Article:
Leprechaun cartoon was ‘irreverent and a bit of fun’

Irish group files complaint with Independent Media Council in Australia

The cartoon at the centre of the controversy  appeared in The West Australian newspaper earlier this week. Photograph: Irish People Living In Australia

The cartoon at the centre of the controversy appeared in The West Australian newspaper earlier this week. Photograph: Irish People Living In Australia

Wed, Aug 13, 2014, 15:13

The editor of an Australian newspaper has responded to complaints over a cartoon portraying Irish nurses and a leprechaun saying he was “struggling to see” how the image was considered “ill-mannered or offensive”.

In an email to The Irish Times, Brett McCarthy, editor of The West Australian , called the cartoon “irreverent and a bit of fun”.

“As someone of Irish ancestry I’m totally baffled by the claim the cartoon was racist” said Mr McCarthy. “It is a light hearted portrayal of the nurses as fun loving Irish women (all of whom happen to be named Colleen) - how is that racist?”

“They were not portrayed as incompetent or stupid,” he added.

“In my experience the Irish have a great sense of humour and, like Aussies, love poking fun at themselves and can take a joke with the best of them. Has this changed?”

A group representing Irish people living in Australia now plans to lodge a formal complaint with the Independent Media Council over the “racist” image. The cartoon by Dean Alston, which was printed on Monday, shows four Irish nurses and a leprechaun doing a jig at the bedside of two patients.

The 14 administrators of the Facebook page Irish People Living in Australia (IPLA), which has more than 30,000 followers, wrote to the newspaper yesterday saying they were “absolutely disgusted with the racist message conveyed in the image.”

The group requested an apology “for this ill-mannered and offensive cartoon” and The West Australian was given 24 hours, till 9am this morning Irish time to respond.

“I get the feeling people think we’re over reacting but people haven’t actually experienced this,” said a spokesman for the IPLA. “We see this a lot in articles in the Australian media and equally the New Zealand media, it’s lazy journalism on easy targets. If you replaced Irish with Muslim or Aborigine there would be uproar in Australia.”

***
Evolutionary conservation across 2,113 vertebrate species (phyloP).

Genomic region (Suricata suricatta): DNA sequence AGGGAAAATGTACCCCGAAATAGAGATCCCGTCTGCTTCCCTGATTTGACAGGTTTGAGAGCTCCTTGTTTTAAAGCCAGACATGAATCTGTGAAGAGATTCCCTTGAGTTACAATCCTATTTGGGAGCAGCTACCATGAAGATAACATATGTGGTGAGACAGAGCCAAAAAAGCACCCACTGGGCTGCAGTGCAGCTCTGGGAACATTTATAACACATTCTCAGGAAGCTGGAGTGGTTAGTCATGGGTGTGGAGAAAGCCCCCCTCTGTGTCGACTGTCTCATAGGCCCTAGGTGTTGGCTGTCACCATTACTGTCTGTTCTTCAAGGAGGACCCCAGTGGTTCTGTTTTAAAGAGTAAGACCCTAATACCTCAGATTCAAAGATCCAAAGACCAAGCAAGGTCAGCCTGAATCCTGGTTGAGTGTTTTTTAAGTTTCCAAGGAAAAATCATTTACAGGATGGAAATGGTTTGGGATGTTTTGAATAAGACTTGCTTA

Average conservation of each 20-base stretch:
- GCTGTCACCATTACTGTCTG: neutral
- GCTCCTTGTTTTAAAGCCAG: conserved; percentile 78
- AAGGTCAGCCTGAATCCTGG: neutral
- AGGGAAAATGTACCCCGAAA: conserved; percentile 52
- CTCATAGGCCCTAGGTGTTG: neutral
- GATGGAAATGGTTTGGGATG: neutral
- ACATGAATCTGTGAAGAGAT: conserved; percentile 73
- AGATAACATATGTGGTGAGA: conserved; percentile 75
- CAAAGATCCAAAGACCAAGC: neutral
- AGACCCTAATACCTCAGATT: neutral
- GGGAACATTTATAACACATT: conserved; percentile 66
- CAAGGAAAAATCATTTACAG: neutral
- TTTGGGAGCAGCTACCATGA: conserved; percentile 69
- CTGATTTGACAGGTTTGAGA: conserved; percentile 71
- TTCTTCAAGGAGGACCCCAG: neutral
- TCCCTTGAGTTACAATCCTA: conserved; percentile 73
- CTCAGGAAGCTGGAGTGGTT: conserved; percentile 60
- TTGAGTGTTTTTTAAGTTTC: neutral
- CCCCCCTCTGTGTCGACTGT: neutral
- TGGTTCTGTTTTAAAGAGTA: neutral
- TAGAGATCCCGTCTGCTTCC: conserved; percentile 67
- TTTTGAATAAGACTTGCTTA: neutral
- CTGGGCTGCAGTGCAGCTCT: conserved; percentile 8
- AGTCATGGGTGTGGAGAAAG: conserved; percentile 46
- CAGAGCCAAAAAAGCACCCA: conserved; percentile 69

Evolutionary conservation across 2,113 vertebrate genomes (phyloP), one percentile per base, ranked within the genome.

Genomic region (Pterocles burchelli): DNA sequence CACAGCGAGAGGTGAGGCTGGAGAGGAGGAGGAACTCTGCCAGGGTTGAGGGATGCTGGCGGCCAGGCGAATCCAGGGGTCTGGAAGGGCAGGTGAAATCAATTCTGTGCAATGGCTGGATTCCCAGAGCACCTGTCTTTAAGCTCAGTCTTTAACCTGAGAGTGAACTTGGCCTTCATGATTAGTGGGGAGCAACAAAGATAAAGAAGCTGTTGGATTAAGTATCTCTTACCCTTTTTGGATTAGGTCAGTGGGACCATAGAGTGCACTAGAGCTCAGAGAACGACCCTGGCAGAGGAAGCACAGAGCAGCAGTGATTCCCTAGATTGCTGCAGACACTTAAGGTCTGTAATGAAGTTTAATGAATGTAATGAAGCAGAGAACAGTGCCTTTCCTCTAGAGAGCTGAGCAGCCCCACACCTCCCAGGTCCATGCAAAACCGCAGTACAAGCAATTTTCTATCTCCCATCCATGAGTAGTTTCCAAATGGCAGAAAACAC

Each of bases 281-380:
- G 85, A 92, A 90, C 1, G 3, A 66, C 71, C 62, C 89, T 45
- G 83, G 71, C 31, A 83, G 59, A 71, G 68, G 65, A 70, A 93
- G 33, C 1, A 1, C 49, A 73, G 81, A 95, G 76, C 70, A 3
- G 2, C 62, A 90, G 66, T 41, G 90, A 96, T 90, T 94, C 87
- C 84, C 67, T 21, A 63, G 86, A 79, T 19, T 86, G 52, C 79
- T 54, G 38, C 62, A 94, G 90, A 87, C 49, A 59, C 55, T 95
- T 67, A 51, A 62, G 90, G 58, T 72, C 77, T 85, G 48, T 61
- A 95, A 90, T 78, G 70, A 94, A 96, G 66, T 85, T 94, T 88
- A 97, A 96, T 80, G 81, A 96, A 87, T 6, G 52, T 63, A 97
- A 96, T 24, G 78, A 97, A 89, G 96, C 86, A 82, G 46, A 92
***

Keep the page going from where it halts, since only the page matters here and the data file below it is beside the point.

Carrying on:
The group updated the Facebook page this afternoon saying they had received an “official” response from the newspaper without an apology.

The post wrote: “our point here is that we, as the largest group and strongest voice for the Irish community in Australia have to stand up for ourselves while embracing our new home.”

The controversy follows a row over the recent recruitment of 150 Irish nurses by the St John of God Healthcare group in Western Australia, which the Australian Nursing Federation has said unfairly prioritises the employment of foreign nurses over Australians.

The West Australian reported earlier this week that the positions were being filled by Irish nurses because of a predicted shortage of qualified nurses to fill positions at their three new hospitals, due to open in the next 18 months.

Around 30 Irish nurses have already travelled to work at two of the St John’s hospitals in Western Australia, with the rest due to arrive before the group’s new Midland hospital opens in 18 months.

Secretary of the Australian Nursing Federation Mark Olson told The West Australian that there was a looming shortage of nurses, but warned employers not to rely on foreign nurses as a quick fix.

“I object to overseas nurses being seen as a first resort, rather than a last resort,” he said. “It’s short-sighted if employers are constantly looking to poor economies when they can pick up graduates in Australia.”

Mr Olsen said up to 300 graduate nurses were unemployed and many others were underemployed after having hours cut from rosters.